As a parent coach, I hear all sorts of thoughts and ideas that just don’t hold up to the current research on child-development and attachment, but some of these myths have been handed down from generation to generation for so long that we can forget to question them. Here are the 7 parenting myths that bother me the most:
1. Kids Can’t Be Trusted
In my work as a preschool teacher, I’ve worked with hundreds of children and I’ve never met a child who wasn’t trustworthy. Children will rise to our expectations of them and I’ve noticed that when I expect them to follow through on their commitments and do what they say they will, I get excellent results.
If you’ve been thinking that your child isn’t trustworthy, ask yourself how you can support the innate trustworthiness inside every child. You could try making it easier for your child to keep his commitments by setting up systems that remind and help, instead of blaming or shaming him when he makes a mistake. After all, everybody makes mistakes, it’s a huge part of learning!
2. Discipline Equals Punishment
I sure wish these two words weren’t as conflated as they are in our culture. Punishing children is both inappropriate and ineffective. Discipline on the other hand is absolutely essential. Self-control, self-discipline, and self-determination are the result of appropriate and compassionate discipline.
Discipline means setting clear boundaries, and being flexible within those boundaries. It does not need to include threatening, coercing or constantly forcing our will upon our kids. And it certainly doesn’t require overt or covert physical or emotional punishments.
Yes, time-out and counting to three can be used as punishment. The tone of your voice and the energy you’re projecting can make a huge impact on how your communication will be received. I’ve seen moms use innocuous phrases to threaten and just the other day I realized that something I said to my daughter could have been a threat if I’d used a different tone.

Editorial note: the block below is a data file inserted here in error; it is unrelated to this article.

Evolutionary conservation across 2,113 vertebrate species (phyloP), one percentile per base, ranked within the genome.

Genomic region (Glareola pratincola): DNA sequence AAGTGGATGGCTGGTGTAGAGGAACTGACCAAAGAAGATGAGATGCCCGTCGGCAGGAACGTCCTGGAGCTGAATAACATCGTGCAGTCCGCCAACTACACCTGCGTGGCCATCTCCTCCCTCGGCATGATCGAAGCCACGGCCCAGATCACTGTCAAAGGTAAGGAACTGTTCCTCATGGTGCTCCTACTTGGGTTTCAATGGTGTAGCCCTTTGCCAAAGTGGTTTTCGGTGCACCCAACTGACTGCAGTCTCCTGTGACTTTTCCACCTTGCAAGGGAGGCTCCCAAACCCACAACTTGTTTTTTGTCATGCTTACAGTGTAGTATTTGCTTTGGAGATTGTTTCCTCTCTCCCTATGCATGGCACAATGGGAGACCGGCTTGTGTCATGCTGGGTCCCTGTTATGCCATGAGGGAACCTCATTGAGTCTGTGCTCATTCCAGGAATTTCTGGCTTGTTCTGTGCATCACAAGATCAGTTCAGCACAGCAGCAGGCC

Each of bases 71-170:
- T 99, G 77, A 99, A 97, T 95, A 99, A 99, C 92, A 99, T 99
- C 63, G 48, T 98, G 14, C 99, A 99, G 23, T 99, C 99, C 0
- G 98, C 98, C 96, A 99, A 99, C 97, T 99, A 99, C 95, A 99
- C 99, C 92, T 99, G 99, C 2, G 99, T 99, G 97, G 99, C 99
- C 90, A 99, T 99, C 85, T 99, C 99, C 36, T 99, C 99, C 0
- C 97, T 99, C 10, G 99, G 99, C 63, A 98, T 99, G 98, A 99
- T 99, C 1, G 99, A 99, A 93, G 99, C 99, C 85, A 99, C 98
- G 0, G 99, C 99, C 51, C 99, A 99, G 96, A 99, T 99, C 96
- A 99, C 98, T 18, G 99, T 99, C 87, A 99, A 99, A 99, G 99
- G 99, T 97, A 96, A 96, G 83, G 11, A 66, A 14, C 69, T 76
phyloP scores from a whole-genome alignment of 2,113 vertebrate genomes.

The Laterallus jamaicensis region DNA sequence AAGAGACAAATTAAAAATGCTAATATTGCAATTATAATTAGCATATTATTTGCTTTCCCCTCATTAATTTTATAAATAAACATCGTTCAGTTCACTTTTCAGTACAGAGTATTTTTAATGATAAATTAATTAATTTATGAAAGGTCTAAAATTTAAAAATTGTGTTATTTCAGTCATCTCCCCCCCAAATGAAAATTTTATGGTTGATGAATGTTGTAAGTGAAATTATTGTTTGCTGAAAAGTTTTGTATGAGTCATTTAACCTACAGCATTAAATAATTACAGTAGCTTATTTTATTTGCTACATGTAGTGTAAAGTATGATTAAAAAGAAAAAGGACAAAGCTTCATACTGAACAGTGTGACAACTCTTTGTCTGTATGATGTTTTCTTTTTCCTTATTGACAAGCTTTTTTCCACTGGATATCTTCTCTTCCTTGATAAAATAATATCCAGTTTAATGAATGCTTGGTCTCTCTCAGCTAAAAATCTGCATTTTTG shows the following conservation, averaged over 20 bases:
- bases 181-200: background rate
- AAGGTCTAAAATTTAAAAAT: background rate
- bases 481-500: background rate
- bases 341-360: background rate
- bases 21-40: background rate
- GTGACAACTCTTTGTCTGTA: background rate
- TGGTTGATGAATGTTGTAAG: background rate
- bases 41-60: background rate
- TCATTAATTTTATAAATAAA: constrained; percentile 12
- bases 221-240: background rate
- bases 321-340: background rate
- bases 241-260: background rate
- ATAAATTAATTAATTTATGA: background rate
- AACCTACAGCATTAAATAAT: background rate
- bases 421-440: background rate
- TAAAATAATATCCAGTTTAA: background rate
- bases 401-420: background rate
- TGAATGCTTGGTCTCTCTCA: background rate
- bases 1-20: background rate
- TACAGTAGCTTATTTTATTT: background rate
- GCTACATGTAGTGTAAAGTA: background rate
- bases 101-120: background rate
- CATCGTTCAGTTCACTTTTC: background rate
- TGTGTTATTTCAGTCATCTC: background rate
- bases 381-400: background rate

I think that mutual respect is the key to effective discipline. So this week, check in with yourself about the kind of energy your projecting and do your best to express your highest intentions, rather than getting stuck in the muck of using threats, coercion and punishment to get kids to do what you want.
3. Breastfeeding is Embarrassing
Breastfeeding is one of the most important and beautiful gifts we can give to our infants, if we’re able. It is not embarrassing or sexual in any way to nurse a baby or toddler. Breastfeeding is without a doubt the best nourishment for babies. It also provides the bonding and comfort that infants need in order to develop healthy relationships and emotion regulation skills. How is any of that offensive? Yes, breasts are involved. In fact, news flash: breastfeeding is the PRIMARY FUNCTION of breasts.
Sure you can try to use a cover, but my daughter would never accept a cover, she found it far too distracting. Yes you can try to nurse at home, but sometimes your baby will be hungry when you’re not at home. Yes, cars are more private, but less comfortable, and there were times when I nursed in a car that I felt like I was hiding. I think it’s time to normalize breastfeeding again. Surely an all natural food source should not be denied to our children because other people are uncomfortable with the sight of a breast.
4. Co-sleeping Means No More Sex
Without getting too graphic, let me just say that I have co-slept with my daughter for the past three years and my husband and I are having the best sex of our marriage. And no, we DO NOT have sex in the bed when our daughter is there.
Instead, I’ve co-slept with her in HER bed and we’ve reserved our bed for adult time, except for the occasional morning family snuggle. There are lots of ways to arrange co-sleeping. None of them need to involve sex in bed with a child present and all of them allow for lots of fun sexy adult time in places other than where your child is sleeping.
5. It’s Inappropriate to Show Emotion In Front of Kids
I feel really sad when I think about this one. It’s crucially important for children’s emotional development and wellbeing that the adults around them model emotion regulation and emotional vulnerability. This lets kids know that they’re not alone in their emotional experiences and it helps them learn how to cope with their own big feelings.